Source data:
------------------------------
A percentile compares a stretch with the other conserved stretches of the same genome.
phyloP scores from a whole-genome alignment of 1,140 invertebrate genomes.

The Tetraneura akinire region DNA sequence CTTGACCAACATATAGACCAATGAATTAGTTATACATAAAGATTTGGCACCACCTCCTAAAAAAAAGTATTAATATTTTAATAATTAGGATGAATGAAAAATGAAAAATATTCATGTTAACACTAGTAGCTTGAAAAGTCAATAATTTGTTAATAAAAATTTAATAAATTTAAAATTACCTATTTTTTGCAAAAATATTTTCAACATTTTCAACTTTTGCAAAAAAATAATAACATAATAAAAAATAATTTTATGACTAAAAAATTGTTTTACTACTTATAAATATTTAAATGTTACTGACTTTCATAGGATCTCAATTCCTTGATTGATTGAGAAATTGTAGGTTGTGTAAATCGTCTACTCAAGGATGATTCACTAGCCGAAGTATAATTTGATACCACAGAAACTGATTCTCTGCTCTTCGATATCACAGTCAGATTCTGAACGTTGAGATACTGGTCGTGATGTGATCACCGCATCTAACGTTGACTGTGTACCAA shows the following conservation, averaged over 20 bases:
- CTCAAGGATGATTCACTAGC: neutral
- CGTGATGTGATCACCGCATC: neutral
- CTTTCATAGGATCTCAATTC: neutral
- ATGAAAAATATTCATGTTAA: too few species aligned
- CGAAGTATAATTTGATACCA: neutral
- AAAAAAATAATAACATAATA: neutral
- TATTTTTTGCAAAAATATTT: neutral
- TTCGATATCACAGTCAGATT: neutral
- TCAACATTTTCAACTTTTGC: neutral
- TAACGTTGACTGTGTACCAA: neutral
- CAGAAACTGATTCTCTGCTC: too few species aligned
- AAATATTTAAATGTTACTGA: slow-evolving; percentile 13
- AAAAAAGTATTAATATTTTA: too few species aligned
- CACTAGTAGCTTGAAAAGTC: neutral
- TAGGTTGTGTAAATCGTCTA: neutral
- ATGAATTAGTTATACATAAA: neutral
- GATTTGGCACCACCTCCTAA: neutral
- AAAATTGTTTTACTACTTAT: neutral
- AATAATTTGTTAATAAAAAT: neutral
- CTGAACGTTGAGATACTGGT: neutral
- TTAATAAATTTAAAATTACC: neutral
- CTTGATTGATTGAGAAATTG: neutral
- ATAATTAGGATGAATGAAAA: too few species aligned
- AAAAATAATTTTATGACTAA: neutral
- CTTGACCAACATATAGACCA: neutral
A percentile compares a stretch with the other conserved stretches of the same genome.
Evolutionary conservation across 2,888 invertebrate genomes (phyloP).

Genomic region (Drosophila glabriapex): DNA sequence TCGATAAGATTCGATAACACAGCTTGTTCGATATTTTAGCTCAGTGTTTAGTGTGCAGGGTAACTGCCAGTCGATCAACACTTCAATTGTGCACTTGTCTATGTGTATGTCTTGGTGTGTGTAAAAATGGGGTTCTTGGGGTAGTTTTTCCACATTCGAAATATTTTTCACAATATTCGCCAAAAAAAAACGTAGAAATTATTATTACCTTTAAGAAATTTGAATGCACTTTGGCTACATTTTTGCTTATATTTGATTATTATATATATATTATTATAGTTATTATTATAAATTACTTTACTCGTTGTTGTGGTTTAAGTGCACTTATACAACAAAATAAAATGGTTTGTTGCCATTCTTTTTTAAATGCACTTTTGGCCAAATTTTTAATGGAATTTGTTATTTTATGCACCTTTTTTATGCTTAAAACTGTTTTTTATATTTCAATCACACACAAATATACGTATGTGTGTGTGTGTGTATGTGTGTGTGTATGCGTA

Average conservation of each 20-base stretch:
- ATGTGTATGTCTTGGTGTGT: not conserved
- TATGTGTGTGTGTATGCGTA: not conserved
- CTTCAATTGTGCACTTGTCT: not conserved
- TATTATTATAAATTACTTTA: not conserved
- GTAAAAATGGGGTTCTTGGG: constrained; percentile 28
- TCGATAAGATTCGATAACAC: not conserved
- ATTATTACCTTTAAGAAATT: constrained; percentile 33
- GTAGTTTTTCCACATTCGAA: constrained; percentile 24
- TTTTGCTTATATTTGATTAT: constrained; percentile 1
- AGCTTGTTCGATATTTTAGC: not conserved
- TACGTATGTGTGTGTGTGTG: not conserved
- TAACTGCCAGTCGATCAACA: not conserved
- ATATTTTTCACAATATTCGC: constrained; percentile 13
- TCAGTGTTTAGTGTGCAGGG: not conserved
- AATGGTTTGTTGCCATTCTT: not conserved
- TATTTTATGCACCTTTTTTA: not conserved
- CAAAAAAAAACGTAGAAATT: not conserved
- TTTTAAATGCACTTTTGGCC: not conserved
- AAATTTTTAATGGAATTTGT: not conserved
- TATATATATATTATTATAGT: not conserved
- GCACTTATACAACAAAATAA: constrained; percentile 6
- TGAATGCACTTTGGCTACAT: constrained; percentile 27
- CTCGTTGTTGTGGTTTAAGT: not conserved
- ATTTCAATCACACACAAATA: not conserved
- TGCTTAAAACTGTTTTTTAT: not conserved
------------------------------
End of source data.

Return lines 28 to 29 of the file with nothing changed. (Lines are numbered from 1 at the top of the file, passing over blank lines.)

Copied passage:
- CTTGACCAACATATAGACCA: neutral
A percentile compares a stretch with the other conserved stretches of the same genome.